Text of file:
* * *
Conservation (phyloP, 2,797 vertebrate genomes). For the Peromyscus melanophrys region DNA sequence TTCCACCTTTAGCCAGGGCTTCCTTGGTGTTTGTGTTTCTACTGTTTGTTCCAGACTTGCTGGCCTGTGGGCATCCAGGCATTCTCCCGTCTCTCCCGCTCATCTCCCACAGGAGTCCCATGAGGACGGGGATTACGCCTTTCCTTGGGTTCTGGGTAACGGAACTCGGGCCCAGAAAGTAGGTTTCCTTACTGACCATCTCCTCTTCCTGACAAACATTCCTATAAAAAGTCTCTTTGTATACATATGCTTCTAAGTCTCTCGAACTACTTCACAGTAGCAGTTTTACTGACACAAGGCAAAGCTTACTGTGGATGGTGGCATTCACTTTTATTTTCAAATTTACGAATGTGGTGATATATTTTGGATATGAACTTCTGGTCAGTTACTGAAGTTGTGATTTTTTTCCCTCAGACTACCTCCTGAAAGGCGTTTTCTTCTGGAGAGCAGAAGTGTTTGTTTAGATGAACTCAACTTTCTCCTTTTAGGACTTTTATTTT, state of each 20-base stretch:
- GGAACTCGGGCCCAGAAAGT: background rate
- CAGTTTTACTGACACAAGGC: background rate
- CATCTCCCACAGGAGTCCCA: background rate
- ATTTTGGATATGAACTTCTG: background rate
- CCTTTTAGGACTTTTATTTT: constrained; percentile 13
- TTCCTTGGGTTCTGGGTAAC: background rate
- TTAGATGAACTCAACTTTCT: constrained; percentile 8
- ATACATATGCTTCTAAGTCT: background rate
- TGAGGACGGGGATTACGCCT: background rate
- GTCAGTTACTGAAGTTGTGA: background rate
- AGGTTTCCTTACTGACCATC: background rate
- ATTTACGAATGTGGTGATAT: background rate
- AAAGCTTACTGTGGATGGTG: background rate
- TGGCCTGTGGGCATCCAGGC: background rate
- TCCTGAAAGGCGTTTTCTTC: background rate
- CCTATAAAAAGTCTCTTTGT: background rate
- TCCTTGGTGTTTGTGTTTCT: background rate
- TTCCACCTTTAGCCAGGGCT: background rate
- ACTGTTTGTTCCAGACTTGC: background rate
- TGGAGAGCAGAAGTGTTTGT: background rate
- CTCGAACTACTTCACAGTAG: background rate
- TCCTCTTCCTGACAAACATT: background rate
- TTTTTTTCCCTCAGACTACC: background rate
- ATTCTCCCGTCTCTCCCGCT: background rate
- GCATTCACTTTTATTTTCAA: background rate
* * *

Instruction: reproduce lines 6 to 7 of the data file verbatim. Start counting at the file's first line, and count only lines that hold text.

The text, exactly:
- CCTTTTAGGACTTTTATTTT: constrained; percentile 13
- TTCCTTGGGTTCTGGGTAAC: background rate